Gent at night:

Gent at night

 

 

 

 

 

 

 

 

 

 

 

Love Great Beer?  Join Us on a Bon Beer Voyage Beercation! www.BonBeer.com

 

Beer Travels in Belgium Part 2

This is the 2nd in the series of our review of our recent trip to Belgium.  We visited Bruges, Gent, Mechelen, Antwerp & Brussels over 7 days, meeting with vendors for our beer tour company BonBeerVoyage.com.  During our whirlwind week, we were able to visit over 50 beer related places and tried over 50 beers. 

This entry focuses on our 2nd day of the trip, while we were in Bruges.  On this day we visited 1 bottle shop, 5 bars, 1 brewery & finished the night off dining in an award winning restaurant known for their cuisine a la bière.

Bruges has many bottle shops to buy beer & beer related glassware, today we visited The Bottle Shop (Wollestraat 13).

The Bottle Shop

The Bottle Shop

The Bottle Shop

 

 

 

 

 

 

 

 

 

The Bottle Shop has a very large selection of beers to choose from and a very good assortment of glassware.  Above I have shown only 3 of the many walls of beer.   If you do buy here, they do a great job of packing up your beer/glassware safely, which is key if you plan on packing it in your checked in luggage. 

On Breidelstraat, the street connecting the Burg & the Grote Market, there is a very small alley way (De Garre) which leads to 2 bars.  You can very easily walk right by if you’re not paying attention.  You’ll spot what looks like a doorway and has the word Cookie’s written on the glass pane above the alley entrance.

Alley to de Garre

Chalkboard for Garre and Cookies

          In the very back of this alleyway is Cookie’s (2 De Garre).  If you are in the mood for tapas, hot or cold, stop in for a bite and maybe even a beer.  The beer menu is very limited, they had 4 beers on tap (Jupiler, Keizer Karel Blond, Brugse Zot Blond & Brugse Zot Bruin & 8 bottle beers, nothing which you can’t find back in the USA, Duvel, Tripel Karmeliet, Orval, Chimay blue, Westmalle dubbel & tripel and Rochefort 10, all bottles were 3.50 euro except for Rochefort which was 4.80 & the Mystic Kriek at 2.30.

Character in Staminee De Garre

The gem in this alley is Staminee De Garre (1 De Garre).  It is a little bar, with a very nice atmosphere and 135 bottled beers.  If you’re lucky, you might run into the guy in the top hat (above), who was whistling songs.  If it is crowded downstairs, head up the narrow staircase to a larger room upstairs.  If you’re only going to have 1 beer, the beer to try here is the House Tripel, which is brewed by Brouwerij Van Steenberge.  It is a Tripel and 8% abv and you will not be disappointed!  They serve your beer with a small plate of cheese.

@ The Pub

@ The Pub menu

The closest bar to the Belfry (Belfort) Tower is @ The Pub (4 Hallenstraat).  They have a nice selection of about 100 beers. See menu above. In @ the Pub you have 2 seating areas inside- as you enter to the left is the bar area and to the right is a lounge area.  If the weather is nice you can sit outside and enjoy your beer as well.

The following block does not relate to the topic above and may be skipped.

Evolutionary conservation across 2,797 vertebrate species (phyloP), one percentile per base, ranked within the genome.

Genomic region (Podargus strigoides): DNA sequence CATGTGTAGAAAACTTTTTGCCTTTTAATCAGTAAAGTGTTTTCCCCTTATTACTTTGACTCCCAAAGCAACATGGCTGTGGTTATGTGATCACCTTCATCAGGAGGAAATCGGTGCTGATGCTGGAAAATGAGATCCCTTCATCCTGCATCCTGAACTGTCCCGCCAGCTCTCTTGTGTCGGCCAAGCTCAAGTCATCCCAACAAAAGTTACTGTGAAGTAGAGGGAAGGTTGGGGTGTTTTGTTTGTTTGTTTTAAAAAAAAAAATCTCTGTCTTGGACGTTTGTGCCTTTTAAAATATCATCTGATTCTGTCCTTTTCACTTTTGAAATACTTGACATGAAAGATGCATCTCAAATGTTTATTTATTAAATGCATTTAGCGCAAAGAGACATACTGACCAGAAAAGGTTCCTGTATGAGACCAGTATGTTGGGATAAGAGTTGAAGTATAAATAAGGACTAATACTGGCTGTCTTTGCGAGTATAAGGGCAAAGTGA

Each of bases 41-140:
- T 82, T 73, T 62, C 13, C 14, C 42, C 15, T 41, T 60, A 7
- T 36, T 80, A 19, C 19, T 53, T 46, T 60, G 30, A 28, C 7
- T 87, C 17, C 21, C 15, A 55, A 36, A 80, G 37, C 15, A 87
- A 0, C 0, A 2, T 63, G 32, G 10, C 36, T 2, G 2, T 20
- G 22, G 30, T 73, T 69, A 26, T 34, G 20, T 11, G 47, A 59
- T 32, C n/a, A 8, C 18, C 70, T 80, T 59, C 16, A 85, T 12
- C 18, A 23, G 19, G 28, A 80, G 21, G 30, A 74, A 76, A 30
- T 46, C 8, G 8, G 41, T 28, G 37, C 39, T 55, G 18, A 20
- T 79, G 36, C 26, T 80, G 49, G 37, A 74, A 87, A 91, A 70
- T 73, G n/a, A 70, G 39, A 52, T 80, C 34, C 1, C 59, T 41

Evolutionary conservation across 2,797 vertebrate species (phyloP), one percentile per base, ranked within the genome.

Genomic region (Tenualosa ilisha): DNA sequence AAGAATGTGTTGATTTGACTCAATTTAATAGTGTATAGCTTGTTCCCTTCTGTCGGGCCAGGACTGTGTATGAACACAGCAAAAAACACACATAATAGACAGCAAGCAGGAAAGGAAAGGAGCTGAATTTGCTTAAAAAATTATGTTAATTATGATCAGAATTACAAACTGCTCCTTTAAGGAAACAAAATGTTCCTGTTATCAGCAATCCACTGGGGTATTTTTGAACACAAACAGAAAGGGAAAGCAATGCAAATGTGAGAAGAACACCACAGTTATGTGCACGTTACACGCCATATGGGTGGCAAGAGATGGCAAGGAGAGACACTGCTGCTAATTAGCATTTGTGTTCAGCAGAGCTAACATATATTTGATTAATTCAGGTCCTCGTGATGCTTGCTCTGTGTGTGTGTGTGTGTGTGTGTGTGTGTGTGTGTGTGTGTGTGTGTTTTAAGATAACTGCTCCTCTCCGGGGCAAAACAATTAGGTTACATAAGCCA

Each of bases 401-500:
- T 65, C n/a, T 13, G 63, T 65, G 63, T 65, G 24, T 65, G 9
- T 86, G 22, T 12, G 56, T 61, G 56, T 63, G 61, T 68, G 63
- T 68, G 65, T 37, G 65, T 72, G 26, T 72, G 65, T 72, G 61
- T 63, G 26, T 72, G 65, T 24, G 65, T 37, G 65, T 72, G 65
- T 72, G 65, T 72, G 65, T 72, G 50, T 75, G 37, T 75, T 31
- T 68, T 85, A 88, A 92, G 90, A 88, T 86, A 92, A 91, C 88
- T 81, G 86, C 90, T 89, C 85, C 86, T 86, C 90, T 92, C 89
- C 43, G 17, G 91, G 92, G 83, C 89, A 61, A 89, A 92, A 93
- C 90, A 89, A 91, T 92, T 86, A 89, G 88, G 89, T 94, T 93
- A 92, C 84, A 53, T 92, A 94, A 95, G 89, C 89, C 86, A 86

Eetcafe Leopold

Leopold beer / liquor menu

 

 

 

 

 

 

 

 

Eetcafe Leopold (26 ‘t Zand) is located across from the tourist information office.  Besides having 8 different types of Croque’s, which are very tasty, they have a fairly nice beer list of about 40 bottles.

3 Tripels & a Bruin

Shown above are 4 of them, Kasteel Bruin, Kasteel Tripel, Westmalle Triple & Tripel Karmeliet.   The notices written (in Dutch, French & German respectively) on the cigar sign translate to: smoke is deadly, smoke kills & smoke is deadly. 

De Halve Maan entrance

2 beers available at De Halve Maan

Brouwerij De Halve Mann / Brouwerij Straffe Hendrik (26 Walplein).  This is the only brewery within Bruges.  It is less than a half mile walk from the train station.  They give a guided tour of the brewery and museum which last about 45 minutes and cost 5.50 euros.  It is a very entertaining tour and in the museum you will see among other things a huge collection of old metal beer cans and vintage beer glasses.  The tour is well worth the price of admission, plus it includes a tasting of Bruges Zot.

Straffe Hendrik Tripel

  

 

 

 

 

 

 

 

 

 

 

Brugse Zot, was poured from the tap.  It is a Belgium Pale Ale and is 6.0%abv.

Straffe Hendrik Brugs Tripel Bier, is a 9% abv Tripel.

't Brugs Beertje

't Brugs Beertje

‘t Brugs Beertje (5 Kemelstraat) is just 250 yards from the Grote Market off Steenstraat.  It is my favorite bar in Bruges.  Not only do they have a fantastic beer menu, but the service is great and it is a wonderful place to meet and mingle with locals and other beer enthusiasts.  We only had time to stop by and say hello to Daisy, the owner and have 1 beer, which was Gouden Carolus Noël.  This is a Belgium Strong Dark Ale of 10.5% abv and is brewed by Brouwerij Het Anker

Den Dyver Gold Award 2009